Mr Trump said the designation of North Korea as a state sponsor of terrorism was long overdue, and he promised a new wave of sanctions as part of a “maximum pressure campaign” over the North’s development of nuclear weapons that could soon pose a direct threat to the US mainland.
North Korea will join Iran, Sudan and Syria on the blacklist.
The North had been designated for two decades until 2008 when it was removed in a bid to salvage international talks aimed at halting its nuclear efforts. The talks collapsed soon after and have not been revived since.
The primary impact of the designation may be to compound North Korea’s growing international isolation as it is already subject to an array of tough US sanctions restricting trade, foreign assistance, defence sales and exports of sensitive technology.
The step is likely to further sour relations between Washington and Pyongyang that have turned uglier with name-calling between Mr Trump and Kim Jong Un.
There is strong bipartisan support for the move in Congress, which had passed legislation in August requiring the State Department to make a determination on putting North Korea back on the list.
“In addition to threatening the world by nuclear devastation, North Korea has repeatedly supported acts of international terrorism, including assassinations on foreign soil,” Mr Trump said as he announced the designation at a Cabinet meeting at the White House.
However, the action had been debated for months inside the administration, with some officials at the State Department arguing that North Korea did not meet the legal standard to be relisted as a state sponsor of terrorism.
US officials involved in the internal deliberations said there was no debate over whether the February killing of Kim’s half brother Kim Jong Nam was a terrorist act.
Malaysian authorities have said he was killed by two women who smeared suspected VX nerve agent onto his face at Kuala Lumpur airport.
However, lawyers said there had to be more than one incident, and there was disagreement over whether the treatment of American student Otto Warmbier, who died of injuries suffered in North Korean custody, constituted terrorism.
Neither Mr Trump nor the State Department specified which acts of terrorism and assassination the North had supported. In making the announcement, Mr Trump did refer to Mr Warmbier “and the countless others so brutally affected” by North Korean oppression.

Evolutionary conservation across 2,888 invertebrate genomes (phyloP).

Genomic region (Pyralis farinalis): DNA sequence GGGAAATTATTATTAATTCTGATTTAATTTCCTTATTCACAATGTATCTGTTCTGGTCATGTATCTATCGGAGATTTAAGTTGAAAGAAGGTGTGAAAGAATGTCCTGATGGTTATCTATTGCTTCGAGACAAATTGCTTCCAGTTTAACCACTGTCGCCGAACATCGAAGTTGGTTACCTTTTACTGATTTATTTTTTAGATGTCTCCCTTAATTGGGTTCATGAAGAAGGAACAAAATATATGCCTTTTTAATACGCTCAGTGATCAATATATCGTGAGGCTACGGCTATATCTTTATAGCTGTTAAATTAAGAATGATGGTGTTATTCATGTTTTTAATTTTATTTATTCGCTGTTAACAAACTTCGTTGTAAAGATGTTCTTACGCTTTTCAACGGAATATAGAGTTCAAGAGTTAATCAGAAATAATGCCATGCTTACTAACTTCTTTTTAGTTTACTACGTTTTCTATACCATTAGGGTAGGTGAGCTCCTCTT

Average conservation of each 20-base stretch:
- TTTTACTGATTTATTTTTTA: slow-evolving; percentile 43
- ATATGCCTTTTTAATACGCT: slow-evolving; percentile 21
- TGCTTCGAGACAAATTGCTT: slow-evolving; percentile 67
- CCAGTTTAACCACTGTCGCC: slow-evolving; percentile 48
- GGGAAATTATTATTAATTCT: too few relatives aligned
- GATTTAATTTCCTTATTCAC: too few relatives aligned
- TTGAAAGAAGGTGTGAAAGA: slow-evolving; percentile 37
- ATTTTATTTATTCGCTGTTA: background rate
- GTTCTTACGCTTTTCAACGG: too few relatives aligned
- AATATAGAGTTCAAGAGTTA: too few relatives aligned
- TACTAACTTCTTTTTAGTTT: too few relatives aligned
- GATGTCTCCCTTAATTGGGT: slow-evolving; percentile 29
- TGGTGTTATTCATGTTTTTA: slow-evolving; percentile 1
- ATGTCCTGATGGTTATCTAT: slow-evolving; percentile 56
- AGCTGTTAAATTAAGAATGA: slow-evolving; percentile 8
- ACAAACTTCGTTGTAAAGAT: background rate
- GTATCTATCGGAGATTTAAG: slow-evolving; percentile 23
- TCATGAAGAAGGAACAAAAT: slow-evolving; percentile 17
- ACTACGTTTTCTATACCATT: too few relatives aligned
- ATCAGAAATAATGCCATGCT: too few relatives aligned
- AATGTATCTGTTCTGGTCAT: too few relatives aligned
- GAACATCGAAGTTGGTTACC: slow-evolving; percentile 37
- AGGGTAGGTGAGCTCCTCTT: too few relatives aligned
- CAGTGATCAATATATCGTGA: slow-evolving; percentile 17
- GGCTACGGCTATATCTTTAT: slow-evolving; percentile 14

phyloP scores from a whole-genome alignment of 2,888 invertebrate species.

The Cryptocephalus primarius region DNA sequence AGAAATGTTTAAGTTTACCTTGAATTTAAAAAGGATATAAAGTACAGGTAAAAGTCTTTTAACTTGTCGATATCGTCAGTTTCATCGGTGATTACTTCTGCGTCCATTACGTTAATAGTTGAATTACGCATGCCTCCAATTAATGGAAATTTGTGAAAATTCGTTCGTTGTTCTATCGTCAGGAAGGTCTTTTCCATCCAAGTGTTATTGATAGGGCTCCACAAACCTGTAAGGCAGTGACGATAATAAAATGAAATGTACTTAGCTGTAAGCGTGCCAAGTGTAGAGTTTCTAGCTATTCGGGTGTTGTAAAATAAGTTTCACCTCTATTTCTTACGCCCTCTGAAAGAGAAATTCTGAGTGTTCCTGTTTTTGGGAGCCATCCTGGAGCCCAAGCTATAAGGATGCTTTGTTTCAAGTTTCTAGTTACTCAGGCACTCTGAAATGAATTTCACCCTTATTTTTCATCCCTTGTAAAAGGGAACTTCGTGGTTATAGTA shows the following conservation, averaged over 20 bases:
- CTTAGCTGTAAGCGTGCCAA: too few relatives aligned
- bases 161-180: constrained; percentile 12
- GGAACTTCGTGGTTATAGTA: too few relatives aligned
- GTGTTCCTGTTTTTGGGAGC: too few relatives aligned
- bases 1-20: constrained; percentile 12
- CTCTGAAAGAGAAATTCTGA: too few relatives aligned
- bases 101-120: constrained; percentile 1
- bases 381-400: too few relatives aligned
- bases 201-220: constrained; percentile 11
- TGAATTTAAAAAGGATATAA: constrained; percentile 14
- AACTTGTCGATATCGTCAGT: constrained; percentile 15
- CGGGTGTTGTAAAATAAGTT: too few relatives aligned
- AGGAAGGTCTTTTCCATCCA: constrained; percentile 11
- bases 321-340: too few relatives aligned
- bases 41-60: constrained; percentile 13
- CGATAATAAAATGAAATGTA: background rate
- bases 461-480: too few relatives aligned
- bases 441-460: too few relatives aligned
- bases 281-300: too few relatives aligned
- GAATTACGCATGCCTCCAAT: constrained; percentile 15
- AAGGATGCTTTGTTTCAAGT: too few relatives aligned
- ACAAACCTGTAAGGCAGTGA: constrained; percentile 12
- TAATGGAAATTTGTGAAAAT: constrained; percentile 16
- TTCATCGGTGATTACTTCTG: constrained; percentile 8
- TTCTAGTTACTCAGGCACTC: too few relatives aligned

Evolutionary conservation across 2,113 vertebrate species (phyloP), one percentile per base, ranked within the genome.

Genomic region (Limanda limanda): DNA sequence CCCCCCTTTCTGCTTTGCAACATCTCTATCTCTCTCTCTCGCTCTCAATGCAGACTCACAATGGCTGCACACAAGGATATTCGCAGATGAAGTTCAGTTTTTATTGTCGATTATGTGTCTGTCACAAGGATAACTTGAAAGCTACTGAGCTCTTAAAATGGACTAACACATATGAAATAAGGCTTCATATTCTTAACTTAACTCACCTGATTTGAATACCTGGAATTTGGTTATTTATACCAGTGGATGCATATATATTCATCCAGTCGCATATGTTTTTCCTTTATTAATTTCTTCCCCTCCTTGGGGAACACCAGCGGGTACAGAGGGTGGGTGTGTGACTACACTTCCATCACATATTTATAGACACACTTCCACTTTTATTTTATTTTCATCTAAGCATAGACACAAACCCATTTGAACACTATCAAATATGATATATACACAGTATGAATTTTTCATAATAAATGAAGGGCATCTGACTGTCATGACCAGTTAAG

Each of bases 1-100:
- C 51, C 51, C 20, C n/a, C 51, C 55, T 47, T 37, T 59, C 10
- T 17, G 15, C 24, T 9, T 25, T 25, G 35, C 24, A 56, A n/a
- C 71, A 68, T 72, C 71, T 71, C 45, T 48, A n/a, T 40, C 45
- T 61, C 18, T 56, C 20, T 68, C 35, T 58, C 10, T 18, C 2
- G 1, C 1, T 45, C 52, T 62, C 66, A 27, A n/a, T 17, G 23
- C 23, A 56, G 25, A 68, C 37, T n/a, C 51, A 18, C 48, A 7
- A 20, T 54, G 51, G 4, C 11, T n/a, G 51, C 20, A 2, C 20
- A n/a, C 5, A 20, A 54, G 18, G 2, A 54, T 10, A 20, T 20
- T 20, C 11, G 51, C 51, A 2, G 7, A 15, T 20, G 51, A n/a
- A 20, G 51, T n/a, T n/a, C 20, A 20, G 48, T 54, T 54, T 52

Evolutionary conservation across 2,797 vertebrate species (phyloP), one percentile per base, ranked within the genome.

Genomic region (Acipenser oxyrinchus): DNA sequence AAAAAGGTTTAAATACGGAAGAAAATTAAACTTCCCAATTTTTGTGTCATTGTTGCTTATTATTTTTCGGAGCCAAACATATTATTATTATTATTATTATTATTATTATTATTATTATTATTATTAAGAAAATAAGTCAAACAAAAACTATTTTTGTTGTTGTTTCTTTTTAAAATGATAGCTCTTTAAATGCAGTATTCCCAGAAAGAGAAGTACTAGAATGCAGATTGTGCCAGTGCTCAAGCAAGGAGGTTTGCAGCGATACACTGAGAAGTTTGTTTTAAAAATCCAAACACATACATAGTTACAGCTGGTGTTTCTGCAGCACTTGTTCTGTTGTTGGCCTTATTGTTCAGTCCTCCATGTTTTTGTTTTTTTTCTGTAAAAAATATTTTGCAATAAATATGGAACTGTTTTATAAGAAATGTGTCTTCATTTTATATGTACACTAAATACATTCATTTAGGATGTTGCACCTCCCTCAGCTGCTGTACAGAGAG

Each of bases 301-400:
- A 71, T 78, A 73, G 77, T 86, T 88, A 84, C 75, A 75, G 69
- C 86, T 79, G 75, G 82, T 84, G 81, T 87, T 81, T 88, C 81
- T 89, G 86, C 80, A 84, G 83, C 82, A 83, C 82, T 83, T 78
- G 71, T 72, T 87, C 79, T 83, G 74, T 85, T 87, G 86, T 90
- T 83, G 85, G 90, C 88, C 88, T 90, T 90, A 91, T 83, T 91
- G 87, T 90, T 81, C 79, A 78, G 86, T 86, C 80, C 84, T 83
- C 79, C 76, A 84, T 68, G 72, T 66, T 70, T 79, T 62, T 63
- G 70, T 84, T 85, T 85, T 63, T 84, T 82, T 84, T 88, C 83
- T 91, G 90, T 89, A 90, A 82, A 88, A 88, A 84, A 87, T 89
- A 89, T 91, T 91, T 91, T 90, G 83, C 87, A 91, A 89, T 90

He said more sanctions would be imposed on North Korea and “related persons” that the Treasury Department would begin to announce on Tuesday - part of rolling efforts to deprive Pyongyang of funds for its nuclear and missile programmes and leave it internationally isolated.
“It will be the highest level of sanctions by the time it’s finished over a two-week period,” Mr Trump said.
The State Department said last week that Sudan, which is on the terror list itself, had agreed to cut all military and trade ties to North Korea. As the North has faced isolation from Western countries, it has increasingly sought relationships in Africa, the Middle East and South Asia in search of badly needed finances.
Evans Revere, a former senior State Department official, said North Korea is already livid with Mr Trump and is likely to react “quickly and emotionally”. A recent editorial in the ruling party Rodong Sinmum newspaper referred to the president as “a hideous criminal sentenced to death by the Korean people”.
Other analysts said Pyongyang could use the designation as a pretext for renewed weapons tests after a two-month hiatus. The latest missile test flew over Japan on September 15.
North Korea was on the terrorism blacklist for two decades after the 1987 bombing of a South Korean airliner killed 115 people. It was also accused of a 1983 bombing assassination attempt against then-South Korean president Chun Doo-hwan in Burma. The president survived, but 21 others were killed. The North has not been publicly implicated in a terror attack of that scale since.